Daily Archives: October 21, 2021

The Time for a Digital-First Strategy Is Now

Bringing your core, ecosystem and edge strategies together is necessary for market survival.
Equinix – Volume 5 of the Global Interconnection Index (GXI) confirms that the pandemic triggered a tectonic shift in increased demand for digital services and accelerated the need to digitize business models by several years. For digital leaders, experiencing years of growth in a matter of months increased their advantage as many implemented their digital-first strategies. For organizations taking a follower approach, where digital transformation was still mostly bound to physical limitations and fixed dependencies, and followers found themselves losing control over business throughput, supply chain, customer engagement and potentially their position in the market.

Digital-first means digital business and technology strategies must become indistinguishable with sustainability central, to close any organization performance gaps, expand opportunity and gain material reforms on digital transformation efforts. As part of this transformation, your digital infrastructure is designed to enable the business to be a disruptor and not one of the disrupted. more>

Updates from McKinsey

The 2021 McKinsey Global Payments Report
By Alessio Botta, Philip Bruno and Jeff Galvin – Last October, when we published McKinsey’s 2020 Global Payments Report, it was already clear that the pandemic’s economic impact would lead to the first decline in global payments revenues in 11 years.

One year later, the picture is unexpectedly positive—on the payments front—despite challenges. Payments revenue did indeed decline—to $1.9 trillion globally—but by less than we anticipated last fall. Indicators point to a nominal but geographically uneven rebound in 2021, bringing revenue back into the range of 2019’s record high. From there, McKinsey projects a return to historical mid-single-digit growth rates, generating 2025 global payments revenue of roughly $2.5 trillion.

The relatively muted 2020 topline numbers mask some important countervailing effects, however, which are poised to reset the scale of opportunity for payments players for years to come. The pandemic accelerated ongoing declines in cash usage and adoption of electronic and e-commerce transaction methods. Revenue gains in these areas were offset by tightening of net interest margins earned on deposit balances. All these trends are expected to outlast the pandemic. The contraction of net interest income—combined with technology breakthroughs and the impact of open banking and fintech innovation—has spurred the creation of revenue models that within five years will offer adjacent opportunities as large as the core payments revenue pool. more>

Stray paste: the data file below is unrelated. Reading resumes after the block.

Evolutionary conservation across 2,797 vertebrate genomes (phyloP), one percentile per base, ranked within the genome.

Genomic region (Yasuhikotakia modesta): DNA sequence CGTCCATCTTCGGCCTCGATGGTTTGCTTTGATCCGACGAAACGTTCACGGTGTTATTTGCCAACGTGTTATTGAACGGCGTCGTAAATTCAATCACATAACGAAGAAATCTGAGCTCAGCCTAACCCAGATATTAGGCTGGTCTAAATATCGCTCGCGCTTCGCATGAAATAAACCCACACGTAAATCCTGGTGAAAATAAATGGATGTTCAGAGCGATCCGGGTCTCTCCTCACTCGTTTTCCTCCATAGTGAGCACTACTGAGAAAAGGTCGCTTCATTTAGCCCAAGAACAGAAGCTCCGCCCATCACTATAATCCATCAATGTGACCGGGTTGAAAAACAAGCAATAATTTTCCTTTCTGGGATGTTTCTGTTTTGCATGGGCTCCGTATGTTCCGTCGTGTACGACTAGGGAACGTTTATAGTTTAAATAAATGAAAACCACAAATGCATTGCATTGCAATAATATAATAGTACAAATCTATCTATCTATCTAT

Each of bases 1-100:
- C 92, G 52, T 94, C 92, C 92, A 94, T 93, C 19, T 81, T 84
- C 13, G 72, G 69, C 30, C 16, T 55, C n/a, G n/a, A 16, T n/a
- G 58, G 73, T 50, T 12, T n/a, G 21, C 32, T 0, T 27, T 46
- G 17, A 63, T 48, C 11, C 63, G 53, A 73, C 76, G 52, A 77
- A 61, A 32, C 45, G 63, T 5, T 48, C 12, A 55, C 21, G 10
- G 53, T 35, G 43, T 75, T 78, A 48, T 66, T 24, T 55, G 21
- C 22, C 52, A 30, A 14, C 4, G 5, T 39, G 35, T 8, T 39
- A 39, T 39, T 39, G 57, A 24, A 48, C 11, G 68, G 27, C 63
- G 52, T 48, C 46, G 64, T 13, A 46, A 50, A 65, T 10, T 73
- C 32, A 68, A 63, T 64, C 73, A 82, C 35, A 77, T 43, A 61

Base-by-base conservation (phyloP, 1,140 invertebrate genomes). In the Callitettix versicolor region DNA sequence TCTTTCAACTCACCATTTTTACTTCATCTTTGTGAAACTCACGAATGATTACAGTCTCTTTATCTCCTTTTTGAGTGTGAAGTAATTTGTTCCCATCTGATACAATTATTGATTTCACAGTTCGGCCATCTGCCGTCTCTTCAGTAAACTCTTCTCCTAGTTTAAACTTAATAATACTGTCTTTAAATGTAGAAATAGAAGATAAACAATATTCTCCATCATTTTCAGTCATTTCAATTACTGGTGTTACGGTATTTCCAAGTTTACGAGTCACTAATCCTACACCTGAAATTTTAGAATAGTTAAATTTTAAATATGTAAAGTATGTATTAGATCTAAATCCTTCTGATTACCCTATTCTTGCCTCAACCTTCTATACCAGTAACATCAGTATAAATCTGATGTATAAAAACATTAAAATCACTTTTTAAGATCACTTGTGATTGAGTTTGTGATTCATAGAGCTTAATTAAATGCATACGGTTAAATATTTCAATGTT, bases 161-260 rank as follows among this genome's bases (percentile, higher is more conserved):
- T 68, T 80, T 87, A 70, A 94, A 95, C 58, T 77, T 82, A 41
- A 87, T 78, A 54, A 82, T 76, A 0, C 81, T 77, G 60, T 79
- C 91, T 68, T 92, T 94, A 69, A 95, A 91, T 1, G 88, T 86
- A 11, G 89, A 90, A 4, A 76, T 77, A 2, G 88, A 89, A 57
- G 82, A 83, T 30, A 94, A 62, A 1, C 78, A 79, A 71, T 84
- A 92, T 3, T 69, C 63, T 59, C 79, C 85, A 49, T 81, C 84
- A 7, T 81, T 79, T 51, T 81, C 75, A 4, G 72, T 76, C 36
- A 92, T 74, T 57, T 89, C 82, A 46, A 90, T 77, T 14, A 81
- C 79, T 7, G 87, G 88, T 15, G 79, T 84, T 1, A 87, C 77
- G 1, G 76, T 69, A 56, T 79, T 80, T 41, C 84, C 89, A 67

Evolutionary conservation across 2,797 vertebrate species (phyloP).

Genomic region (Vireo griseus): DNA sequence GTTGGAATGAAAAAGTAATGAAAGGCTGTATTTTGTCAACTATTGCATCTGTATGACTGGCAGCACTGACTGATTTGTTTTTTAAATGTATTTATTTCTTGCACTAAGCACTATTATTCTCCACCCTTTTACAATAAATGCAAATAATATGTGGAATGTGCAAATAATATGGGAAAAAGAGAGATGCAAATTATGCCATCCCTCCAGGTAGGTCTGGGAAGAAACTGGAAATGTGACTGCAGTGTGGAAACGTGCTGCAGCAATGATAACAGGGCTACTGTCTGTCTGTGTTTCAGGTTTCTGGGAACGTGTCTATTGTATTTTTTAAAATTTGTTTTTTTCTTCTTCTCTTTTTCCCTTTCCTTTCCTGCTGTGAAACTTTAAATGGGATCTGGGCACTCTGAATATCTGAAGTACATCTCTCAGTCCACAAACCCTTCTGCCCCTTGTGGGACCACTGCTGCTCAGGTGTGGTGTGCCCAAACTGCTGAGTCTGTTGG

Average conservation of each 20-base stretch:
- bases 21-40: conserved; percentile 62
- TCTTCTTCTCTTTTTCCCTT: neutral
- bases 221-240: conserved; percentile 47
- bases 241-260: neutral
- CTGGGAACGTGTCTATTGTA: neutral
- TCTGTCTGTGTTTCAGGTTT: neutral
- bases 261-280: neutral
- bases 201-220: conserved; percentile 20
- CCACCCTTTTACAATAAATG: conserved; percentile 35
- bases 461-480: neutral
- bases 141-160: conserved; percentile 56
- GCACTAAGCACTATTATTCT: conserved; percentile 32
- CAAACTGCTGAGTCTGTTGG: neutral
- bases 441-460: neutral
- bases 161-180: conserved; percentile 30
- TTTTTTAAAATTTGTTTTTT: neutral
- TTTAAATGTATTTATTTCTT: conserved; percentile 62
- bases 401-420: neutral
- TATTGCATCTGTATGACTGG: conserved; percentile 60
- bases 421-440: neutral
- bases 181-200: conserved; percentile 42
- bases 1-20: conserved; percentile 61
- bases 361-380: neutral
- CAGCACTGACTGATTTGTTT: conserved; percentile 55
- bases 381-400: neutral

Car Makers Reap What’s Sown During Chip Shortage

By George Leopold – Despite optimistic predictions that auto makers have seen the worst of ongoing semiconductor shortages, sources closer to the technology supply chain maintain things will get worse before they get any better.

Industry consultant Semiconductor Intelligence downplayed auto industry assertions about the second quarter representing the “trough” of IC supply chain disruptions. Citing a growing list of auto production cutbacks stemming from the chip shortage, the market tracker countered in recent weeks that “the shortage of semiconductors for automotive applications is getting worse.”

It cited production cuts at Ford, GM, Hyundai, Toyota, the merged Fiat-Chrysler-Peugeot group called Stellantis and Volkswagen. more>

With extreme weather events and other disasters on the rise, how well are Americans prepared?

By Drew Desilver – Powerful stormswildfiresheat waves and other extreme climate-related events are projected to become more common and affect more people. According to a recent Washington Post analysis, nearly a third of Americans live in a county that was struck by a weather disaster this past summer, and around two-thirds live in places that experienced a multiday heat wave. In an April Pew Research Center survey, half of Americans said their area had experienced extreme weather over the past year.

Human-caused climate change will make extreme weather events more frequent and more damaging in the coming decades, according to the latest report from the United Nations Intergovernmental Panel on Climate Change. While the nations of the world struggle to agree on how to address the root causes of climate change, there are various ways people can prepare to deal with the immediate effects on a household level.

This analysis examines the prevalence of four specific tools to endure extreme weather in the United States: flood insurance, air conditioning, portable generators and home insulation. (As we’ll see, some of these tools may have their own climate impacts.) more>